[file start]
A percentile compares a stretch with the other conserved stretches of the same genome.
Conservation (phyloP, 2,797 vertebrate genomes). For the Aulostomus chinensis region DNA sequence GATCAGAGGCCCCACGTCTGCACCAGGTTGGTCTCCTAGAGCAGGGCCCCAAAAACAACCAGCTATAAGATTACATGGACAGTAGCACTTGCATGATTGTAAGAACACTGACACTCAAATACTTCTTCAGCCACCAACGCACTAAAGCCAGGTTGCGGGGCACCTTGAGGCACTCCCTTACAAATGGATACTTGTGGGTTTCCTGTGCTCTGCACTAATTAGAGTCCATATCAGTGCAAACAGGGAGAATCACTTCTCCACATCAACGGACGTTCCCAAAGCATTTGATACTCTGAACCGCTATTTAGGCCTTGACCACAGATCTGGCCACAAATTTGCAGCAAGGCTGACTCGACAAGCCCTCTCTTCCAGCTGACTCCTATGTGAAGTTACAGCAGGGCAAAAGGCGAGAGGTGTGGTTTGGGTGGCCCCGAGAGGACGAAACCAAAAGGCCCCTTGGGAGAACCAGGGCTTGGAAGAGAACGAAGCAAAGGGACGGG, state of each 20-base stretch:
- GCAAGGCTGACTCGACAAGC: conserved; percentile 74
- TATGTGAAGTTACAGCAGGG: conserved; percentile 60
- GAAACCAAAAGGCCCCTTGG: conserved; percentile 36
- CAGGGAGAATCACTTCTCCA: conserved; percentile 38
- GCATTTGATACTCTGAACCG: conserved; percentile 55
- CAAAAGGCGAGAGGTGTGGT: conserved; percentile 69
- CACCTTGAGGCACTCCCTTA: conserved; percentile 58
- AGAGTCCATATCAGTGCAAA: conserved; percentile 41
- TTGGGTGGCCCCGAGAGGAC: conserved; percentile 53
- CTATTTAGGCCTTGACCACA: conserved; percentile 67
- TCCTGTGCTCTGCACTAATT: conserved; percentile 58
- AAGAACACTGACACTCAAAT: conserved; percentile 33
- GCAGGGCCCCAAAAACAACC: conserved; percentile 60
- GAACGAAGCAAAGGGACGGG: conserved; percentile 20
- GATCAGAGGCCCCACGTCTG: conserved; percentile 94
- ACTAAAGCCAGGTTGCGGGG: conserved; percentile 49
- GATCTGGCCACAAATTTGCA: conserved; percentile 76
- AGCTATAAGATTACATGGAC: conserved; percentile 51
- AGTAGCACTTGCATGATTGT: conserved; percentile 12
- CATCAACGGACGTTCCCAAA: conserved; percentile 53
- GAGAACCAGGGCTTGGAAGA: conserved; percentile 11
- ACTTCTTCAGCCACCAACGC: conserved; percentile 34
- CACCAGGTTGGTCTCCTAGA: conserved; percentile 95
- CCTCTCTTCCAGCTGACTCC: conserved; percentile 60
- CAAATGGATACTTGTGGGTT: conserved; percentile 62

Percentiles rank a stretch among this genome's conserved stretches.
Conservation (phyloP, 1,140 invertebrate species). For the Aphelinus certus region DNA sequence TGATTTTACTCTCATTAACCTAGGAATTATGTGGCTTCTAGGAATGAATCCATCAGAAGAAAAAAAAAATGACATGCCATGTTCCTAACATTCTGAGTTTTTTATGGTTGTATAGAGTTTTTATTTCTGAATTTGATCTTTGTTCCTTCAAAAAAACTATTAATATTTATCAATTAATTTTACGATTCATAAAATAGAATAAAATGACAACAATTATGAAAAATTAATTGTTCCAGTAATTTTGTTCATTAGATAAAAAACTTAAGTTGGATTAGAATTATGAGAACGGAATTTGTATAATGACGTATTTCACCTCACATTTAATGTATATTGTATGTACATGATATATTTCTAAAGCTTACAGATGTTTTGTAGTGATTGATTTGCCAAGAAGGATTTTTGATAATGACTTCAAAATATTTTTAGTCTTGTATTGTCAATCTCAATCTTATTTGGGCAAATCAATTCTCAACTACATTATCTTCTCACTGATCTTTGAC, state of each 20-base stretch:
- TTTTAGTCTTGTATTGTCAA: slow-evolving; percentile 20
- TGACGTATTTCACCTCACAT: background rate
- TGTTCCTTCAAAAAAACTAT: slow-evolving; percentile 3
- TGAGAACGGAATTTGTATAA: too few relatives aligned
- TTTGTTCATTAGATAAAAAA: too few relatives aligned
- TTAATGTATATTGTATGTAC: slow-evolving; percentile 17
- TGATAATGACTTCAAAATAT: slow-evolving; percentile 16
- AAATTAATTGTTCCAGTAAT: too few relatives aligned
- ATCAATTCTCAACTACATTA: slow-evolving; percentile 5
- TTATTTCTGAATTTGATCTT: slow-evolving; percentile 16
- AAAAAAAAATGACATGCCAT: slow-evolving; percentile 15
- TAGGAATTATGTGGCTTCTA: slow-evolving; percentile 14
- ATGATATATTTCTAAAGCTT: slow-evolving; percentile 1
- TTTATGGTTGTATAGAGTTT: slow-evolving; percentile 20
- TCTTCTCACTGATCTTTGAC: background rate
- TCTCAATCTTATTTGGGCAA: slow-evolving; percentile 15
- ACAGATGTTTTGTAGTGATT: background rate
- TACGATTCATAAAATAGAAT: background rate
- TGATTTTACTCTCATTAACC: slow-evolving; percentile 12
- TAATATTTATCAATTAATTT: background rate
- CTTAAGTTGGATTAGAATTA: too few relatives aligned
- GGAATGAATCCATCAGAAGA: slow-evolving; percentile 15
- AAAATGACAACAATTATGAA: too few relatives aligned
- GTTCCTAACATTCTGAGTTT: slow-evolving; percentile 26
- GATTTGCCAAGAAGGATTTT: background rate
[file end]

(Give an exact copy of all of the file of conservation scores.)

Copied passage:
A percentile compares a stretch with the other conserved stretches of the same genome.
Conservation (phyloP, 2,797 vertebrate genomes). For the Aulostomus chinensis region DNA sequence GATCAGAGGCCCCACGTCTGCACCAGGTTGGTCTCCTAGAGCAGGGCCCCAAAAACAACCAGCTATAAGATTACATGGACAGTAGCACTTGCATGATTGTAAGAACACTGACACTCAAATACTTCTTCAGCCACCAACGCACTAAAGCCAGGTTGCGGGGCACCTTGAGGCACTCCCTTACAAATGGATACTTGTGGGTTTCCTGTGCTCTGCACTAATTAGAGTCCATATCAGTGCAAACAGGGAGAATCACTTCTCCACATCAACGGACGTTCCCAAAGCATTTGATACTCTGAACCGCTATTTAGGCCTTGACCACAGATCTGGCCACAAATTTGCAGCAAGGCTGACTCGACAAGCCCTCTCTTCCAGCTGACTCCTATGTGAAGTTACAGCAGGGCAAAAGGCGAGAGGTGTGGTTTGGGTGGCCCCGAGAGGACGAAACCAAAAGGCCCCTTGGGAGAACCAGGGCTTGGAAGAGAACGAAGCAAAGGGACGGG, state of each 20-base stretch:
- GCAAGGCTGACTCGACAAGC: conserved; percentile 74
- TATGTGAAGTTACAGCAGGG: conserved; percentile 60
- GAAACCAAAAGGCCCCTTGG: conserved; percentile 36
- CAGGGAGAATCACTTCTCCA: conserved; percentile 38
- GCATTTGATACTCTGAACCG: conserved; percentile 55
- CAAAAGGCGAGAGGTGTGGT: conserved; percentile 69
- CACCTTGAGGCACTCCCTTA: conserved; percentile 58
- AGAGTCCATATCAGTGCAAA: conserved; percentile 41
- TTGGGTGGCCCCGAGAGGAC: conserved; percentile 53
- CTATTTAGGCCTTGACCACA: conserved; percentile 67
- TCCTGTGCTCTGCACTAATT: conserved; percentile 58
- AAGAACACTGACACTCAAAT: conserved; percentile 33
- GCAGGGCCCCAAAAACAACC: conserved; percentile 60
- GAACGAAGCAAAGGGACGGG: conserved; percentile 20
- GATCAGAGGCCCCACGTCTG: conserved; percentile 94
- ACTAAAGCCAGGTTGCGGGG: conserved; percentile 49
- GATCTGGCCACAAATTTGCA: conserved; percentile 76
- AGCTATAAGATTACATGGAC: conserved; percentile 51
- AGTAGCACTTGCATGATTGT: conserved; percentile 12
- CATCAACGGACGTTCCCAAA: conserved; percentile 53
- GAGAACCAGGGCTTGGAAGA: conserved; percentile 11
- ACTTCTTCAGCCACCAACGC: conserved; percentile 34
- CACCAGGTTGGTCTCCTAGA: conserved; percentile 95
- CCTCTCTTCCAGCTGACTCC: conserved; percentile 60
- CAAATGGATACTTGTGGGTT: conserved; percentile 62

Percentiles rank a stretch among this genome's conserved stretches.
Conservation (phyloP, 1,140 invertebrate species). For the Aphelinus certus region DNA sequence TGATTTTACTCTCATTAACCTAGGAATTATGTGGCTTCTAGGAATGAATCCATCAGAAGAAAAAAAAAATGACATGCCATGTTCCTAACATTCTGAGTTTTTTATGGTTGTATAGAGTTTTTATTTCTGAATTTGATCTTTGTTCCTTCAAAAAAACTATTAATATTTATCAATTAATTTTACGATTCATAAAATAGAATAAAATGACAACAATTATGAAAAATTAATTGTTCCAGTAATTTTGTTCATTAGATAAAAAACTTAAGTTGGATTAGAATTATGAGAACGGAATTTGTATAATGACGTATTTCACCTCACATTTAATGTATATTGTATGTACATGATATATTTCTAAAGCTTACAGATGTTTTGTAGTGATTGATTTGCCAAGAAGGATTTTTGATAATGACTTCAAAATATTTTTAGTCTTGTATTGTCAATCTCAATCTTATTTGGGCAAATCAATTCTCAACTACATTATCTTCTCACTGATCTTTGAC, state of each 20-base stretch:
- TTTTAGTCTTGTATTGTCAA: slow-evolving; percentile 20
- TGACGTATTTCACCTCACAT: background rate
- TGTTCCTTCAAAAAAACTAT: slow-evolving; percentile 3
- TGAGAACGGAATTTGTATAA: too few relatives aligned
- TTTGTTCATTAGATAAAAAA: too few relatives aligned
- TTAATGTATATTGTATGTAC: slow-evolving; percentile 17
- TGATAATGACTTCAAAATAT: slow-evolving; percentile 16
- AAATTAATTGTTCCAGTAAT: too few relatives aligned
- ATCAATTCTCAACTACATTA: slow-evolving; percentile 5
- TTATTTCTGAATTTGATCTT: slow-evolving; percentile 16
- AAAAAAAAATGACATGCCAT: slow-evolving; percentile 15
- TAGGAATTATGTGGCTTCTA: slow-evolving; percentile 14
- ATGATATATTTCTAAAGCTT: slow-evolving; percentile 1
- TTTATGGTTGTATAGAGTTT: slow-evolving; percentile 20
- TCTTCTCACTGATCTTTGAC: background rate
- TCTCAATCTTATTTGGGCAA: slow-evolving; percentile 15
- ACAGATGTTTTGTAGTGATT: background rate
- TACGATTCATAAAATAGAAT: background rate
- TGATTTTACTCTCATTAACC: slow-evolving; percentile 12
- TAATATTTATCAATTAATTT: background rate
- CTTAAGTTGGATTAGAATTA: too few relatives aligned
- GGAATGAATCCATCAGAAGA: slow-evolving; percentile 15
- AAAATGACAACAATTATGAA: too few relatives aligned
- GTTCCTAACATTCTGAGTTT: slow-evolving; percentile 26
- GATTTGCCAAGAAGGATTTT: background rate